The first rule of Wendell Berry’s 17 Rules for a Sustainable Community is: Always ask of any proposed change or innovation: What will this do to our community? How will this affect our common wealth?
This rule encapsulates the element of sustainability often missed: social equity. This is somewhat ironic, because the common definition of sustainable development since 1987 has been “development that meets the needs of the present without compromising the ability of future generations to meet their own needs.”
Most organizations even use common vernacular for sustainability: The “three-legged stool” or “triple bottom line” are used as shorthand for economy, environment and equity.
In practice, however, few organizations measure their social equity performance beyond their own employment practices. Some organizations also include philanthropic contributions in their equity measures. While both of these measurements are important, are they enough?Monday, 16 April 2012 | Submitted by Neil McCallum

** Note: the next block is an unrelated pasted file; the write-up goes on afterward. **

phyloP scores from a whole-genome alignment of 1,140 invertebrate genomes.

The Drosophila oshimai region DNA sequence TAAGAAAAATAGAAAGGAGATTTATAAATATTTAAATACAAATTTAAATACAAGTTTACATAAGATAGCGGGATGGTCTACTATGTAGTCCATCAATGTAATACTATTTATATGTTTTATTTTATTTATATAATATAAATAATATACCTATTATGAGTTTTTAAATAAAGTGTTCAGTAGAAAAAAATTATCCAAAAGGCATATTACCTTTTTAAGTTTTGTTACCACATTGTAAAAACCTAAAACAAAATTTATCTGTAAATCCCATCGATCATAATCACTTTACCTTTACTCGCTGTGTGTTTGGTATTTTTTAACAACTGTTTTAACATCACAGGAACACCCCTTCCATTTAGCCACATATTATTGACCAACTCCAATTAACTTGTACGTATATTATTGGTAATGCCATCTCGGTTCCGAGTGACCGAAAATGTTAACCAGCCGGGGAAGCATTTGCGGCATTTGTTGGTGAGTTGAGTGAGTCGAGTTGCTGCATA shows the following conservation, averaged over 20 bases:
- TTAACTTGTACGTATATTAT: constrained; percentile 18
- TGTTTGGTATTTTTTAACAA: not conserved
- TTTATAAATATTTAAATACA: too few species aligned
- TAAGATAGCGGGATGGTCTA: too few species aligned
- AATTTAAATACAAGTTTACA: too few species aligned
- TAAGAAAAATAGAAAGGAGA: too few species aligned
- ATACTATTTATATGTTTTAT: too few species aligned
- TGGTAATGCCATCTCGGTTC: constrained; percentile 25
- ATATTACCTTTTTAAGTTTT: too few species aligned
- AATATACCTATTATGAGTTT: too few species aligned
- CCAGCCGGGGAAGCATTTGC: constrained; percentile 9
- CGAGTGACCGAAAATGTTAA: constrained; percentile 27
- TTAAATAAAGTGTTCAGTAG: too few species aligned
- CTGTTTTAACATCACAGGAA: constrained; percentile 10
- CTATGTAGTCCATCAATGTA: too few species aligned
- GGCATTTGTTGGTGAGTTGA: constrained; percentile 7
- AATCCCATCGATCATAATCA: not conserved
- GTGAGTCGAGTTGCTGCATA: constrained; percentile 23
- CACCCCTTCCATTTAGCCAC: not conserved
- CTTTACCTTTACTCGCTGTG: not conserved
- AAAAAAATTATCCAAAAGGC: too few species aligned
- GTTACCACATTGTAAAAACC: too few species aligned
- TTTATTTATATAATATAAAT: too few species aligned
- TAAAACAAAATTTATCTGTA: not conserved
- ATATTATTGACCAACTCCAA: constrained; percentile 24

Depuis le milieu des années 90 les représentations de The Natural Step se démultiplient. Et aujourd’hui ce réseau international est représenté sur tous les continents.
Partout dans le monde The Natural Step a contribué à changer les pratiques :
- de géants et de PME (secteur de : la chimie, l’agroalimentaire, la banque et assurance, l’habitat et de la construction, de la mobilité et des transports),
- de territoire au niveau local, régional, et européen,
- d’institutions et d’agences publiques.
La démarche a été primée à plusieurs reprises:Wednesday, 11 April 2012 | Submitted by Neil McCallum
Max Burgers, long time partner of The Natural Step (read our case study here), is once again making headlines. The restaurant was highlighted in TIME World for their sustainability efforts in the article Why Going Green Can Mean Big Money for Fast-Food Chains.